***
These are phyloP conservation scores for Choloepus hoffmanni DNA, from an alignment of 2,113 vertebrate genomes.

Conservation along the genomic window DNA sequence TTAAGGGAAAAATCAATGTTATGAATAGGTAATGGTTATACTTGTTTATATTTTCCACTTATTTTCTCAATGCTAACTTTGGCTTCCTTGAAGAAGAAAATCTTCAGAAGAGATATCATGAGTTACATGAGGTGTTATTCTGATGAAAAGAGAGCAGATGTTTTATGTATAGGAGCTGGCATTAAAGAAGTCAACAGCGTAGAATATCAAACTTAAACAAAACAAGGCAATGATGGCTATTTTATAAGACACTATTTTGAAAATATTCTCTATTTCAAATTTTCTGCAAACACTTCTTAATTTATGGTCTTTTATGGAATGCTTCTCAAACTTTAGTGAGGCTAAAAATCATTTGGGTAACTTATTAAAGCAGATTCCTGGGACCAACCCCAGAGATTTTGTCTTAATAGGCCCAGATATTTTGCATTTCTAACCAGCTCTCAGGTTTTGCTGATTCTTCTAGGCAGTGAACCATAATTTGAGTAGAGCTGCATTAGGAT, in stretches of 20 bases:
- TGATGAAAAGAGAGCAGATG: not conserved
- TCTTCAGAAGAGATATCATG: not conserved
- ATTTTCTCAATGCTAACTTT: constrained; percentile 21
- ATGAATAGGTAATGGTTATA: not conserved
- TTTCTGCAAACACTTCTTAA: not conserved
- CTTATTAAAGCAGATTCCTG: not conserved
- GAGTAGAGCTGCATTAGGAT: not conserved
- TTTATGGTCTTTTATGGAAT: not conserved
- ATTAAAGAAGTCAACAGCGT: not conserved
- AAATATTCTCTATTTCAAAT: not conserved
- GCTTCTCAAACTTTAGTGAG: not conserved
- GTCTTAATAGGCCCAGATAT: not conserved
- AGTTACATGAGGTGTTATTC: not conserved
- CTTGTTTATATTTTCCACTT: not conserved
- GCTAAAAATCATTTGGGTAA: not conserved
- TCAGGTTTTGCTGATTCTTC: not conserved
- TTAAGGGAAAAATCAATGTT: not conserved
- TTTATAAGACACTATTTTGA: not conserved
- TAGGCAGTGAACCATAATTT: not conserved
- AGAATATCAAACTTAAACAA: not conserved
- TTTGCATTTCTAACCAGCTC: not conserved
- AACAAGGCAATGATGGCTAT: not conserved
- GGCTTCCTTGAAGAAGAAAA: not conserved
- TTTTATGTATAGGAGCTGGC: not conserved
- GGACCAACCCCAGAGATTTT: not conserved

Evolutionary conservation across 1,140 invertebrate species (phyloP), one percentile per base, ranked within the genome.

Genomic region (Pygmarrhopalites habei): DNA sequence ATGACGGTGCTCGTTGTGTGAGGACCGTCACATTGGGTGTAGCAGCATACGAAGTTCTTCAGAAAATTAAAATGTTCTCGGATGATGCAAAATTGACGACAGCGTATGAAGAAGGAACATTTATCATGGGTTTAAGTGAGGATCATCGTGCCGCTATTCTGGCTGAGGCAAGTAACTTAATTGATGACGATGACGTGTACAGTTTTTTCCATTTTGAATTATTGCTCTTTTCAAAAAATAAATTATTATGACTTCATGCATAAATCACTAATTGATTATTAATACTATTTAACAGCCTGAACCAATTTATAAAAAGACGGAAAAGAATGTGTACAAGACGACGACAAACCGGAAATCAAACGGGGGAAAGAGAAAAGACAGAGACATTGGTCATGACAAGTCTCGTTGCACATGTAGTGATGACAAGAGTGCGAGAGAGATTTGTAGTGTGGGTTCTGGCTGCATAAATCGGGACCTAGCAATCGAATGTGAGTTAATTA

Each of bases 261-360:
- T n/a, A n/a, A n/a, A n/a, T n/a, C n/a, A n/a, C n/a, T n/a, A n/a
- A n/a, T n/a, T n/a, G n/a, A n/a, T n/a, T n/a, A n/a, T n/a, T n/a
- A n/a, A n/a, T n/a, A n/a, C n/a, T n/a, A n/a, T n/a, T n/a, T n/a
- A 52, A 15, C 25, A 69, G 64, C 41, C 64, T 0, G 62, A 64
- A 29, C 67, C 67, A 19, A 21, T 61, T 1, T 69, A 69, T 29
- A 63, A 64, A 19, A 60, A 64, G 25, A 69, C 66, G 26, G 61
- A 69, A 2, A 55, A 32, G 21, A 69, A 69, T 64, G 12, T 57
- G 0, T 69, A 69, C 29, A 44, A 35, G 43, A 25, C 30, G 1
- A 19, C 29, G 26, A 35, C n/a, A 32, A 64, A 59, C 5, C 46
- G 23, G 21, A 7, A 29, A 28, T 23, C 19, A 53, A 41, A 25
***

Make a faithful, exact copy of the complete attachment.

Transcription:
These are phyloP conservation scores for Choloepus hoffmanni DNA, from an alignment of 2,113 vertebrate genomes.

Conservation along the genomic window DNA sequence TTAAGGGAAAAATCAATGTTATGAATAGGTAATGGTTATACTTGTTTATATTTTCCACTTATTTTCTCAATGCTAACTTTGGCTTCCTTGAAGAAGAAAATCTTCAGAAGAGATATCATGAGTTACATGAGGTGTTATTCTGATGAAAAGAGAGCAGATGTTTTATGTATAGGAGCTGGCATTAAAGAAGTCAACAGCGTAGAATATCAAACTTAAACAAAACAAGGCAATGATGGCTATTTTATAAGACACTATTTTGAAAATATTCTCTATTTCAAATTTTCTGCAAACACTTCTTAATTTATGGTCTTTTATGGAATGCTTCTCAAACTTTAGTGAGGCTAAAAATCATTTGGGTAACTTATTAAAGCAGATTCCTGGGACCAACCCCAGAGATTTTGTCTTAATAGGCCCAGATATTTTGCATTTCTAACCAGCTCTCAGGTTTTGCTGATTCTTCTAGGCAGTGAACCATAATTTGAGTAGAGCTGCATTAGGAT, in stretches of 20 bases:
- TGATGAAAAGAGAGCAGATG: not conserved
- TCTTCAGAAGAGATATCATG: not conserved
- ATTTTCTCAATGCTAACTTT: constrained; percentile 21
- ATGAATAGGTAATGGTTATA: not conserved
- TTTCTGCAAACACTTCTTAA: not conserved
- CTTATTAAAGCAGATTCCTG: not conserved
- GAGTAGAGCTGCATTAGGAT: not conserved
- TTTATGGTCTTTTATGGAAT: not conserved
- ATTAAAGAAGTCAACAGCGT: not conserved
- AAATATTCTCTATTTCAAAT: not conserved
- GCTTCTCAAACTTTAGTGAG: not conserved
- GTCTTAATAGGCCCAGATAT: not conserved
- AGTTACATGAGGTGTTATTC: not conserved
- CTTGTTTATATTTTCCACTT: not conserved
- GCTAAAAATCATTTGGGTAA: not conserved
- TCAGGTTTTGCTGATTCTTC: not conserved
- TTAAGGGAAAAATCAATGTT: not conserved
- TTTATAAGACACTATTTTGA: not conserved
- TAGGCAGTGAACCATAATTT: not conserved
- AGAATATCAAACTTAAACAA: not conserved
- TTTGCATTTCTAACCAGCTC: not conserved
- AACAAGGCAATGATGGCTAT: not conserved
- GGCTTCCTTGAAGAAGAAAA: not conserved
- TTTTATGTATAGGAGCTGGC: not conserved
- GGACCAACCCCAGAGATTTT: not conserved

Evolutionary conservation across 1,140 invertebrate species (phyloP), one percentile per base, ranked within the genome.

Genomic region (Pygmarrhopalites habei): DNA sequence ATGACGGTGCTCGTTGTGTGAGGACCGTCACATTGGGTGTAGCAGCATACGAAGTTCTTCAGAAAATTAAAATGTTCTCGGATGATGCAAAATTGACGACAGCGTATGAAGAAGGAACATTTATCATGGGTTTAAGTGAGGATCATCGTGCCGCTATTCTGGCTGAGGCAAGTAACTTAATTGATGACGATGACGTGTACAGTTTTTTCCATTTTGAATTATTGCTCTTTTCAAAAAATAAATTATTATGACTTCATGCATAAATCACTAATTGATTATTAATACTATTTAACAGCCTGAACCAATTTATAAAAAGACGGAAAAGAATGTGTACAAGACGACGACAAACCGGAAATCAAACGGGGGAAAGAGAAAAGACAGAGACATTGGTCATGACAAGTCTCGTTGCACATGTAGTGATGACAAGAGTGCGAGAGAGATTTGTAGTGTGGGTTCTGGCTGCATAAATCGGGACCTAGCAATCGAATGTGAGTTAATTA

Each of bases 261-360:
- T n/a, A n/a, A n/a, A n/a, T n/a, C n/a, A n/a, C n/a, T n/a, A n/a
- A n/a, T n/a, T n/a, G n/a, A n/a, T n/a, T n/a, A n/a, T n/a, T n/a
- A n/a, A n/a, T n/a, A n/a, C n/a, T n/a, A n/a, T n/a, T n/a, T n/a
- A 52, A 15, C 25, A 69, G 64, C 41, C 64, T 0, G 62, A 64
- A 29, C 67, C 67, A 19, A 21, T 61, T 1, T 69, A 69, T 29
- A 63, A 64, A 19, A 60, A 64, G 25, A 69, C 66, G 26, G 61
- A 69, A 2, A 55, A 32, G 21, A 69, A 69, T 64, G 12, T 57
- G 0, T 69, A 69, C 29, A 44, A 35, G 43, A 25, C 30, G 1
- A 19, C 29, G 26, A 35, C n/a, A 32, A 64, A 59, C 5, C 46
- G 23, G 21, A 7, A 29, A 28, T 23, C 19, A 53, A 41, A 25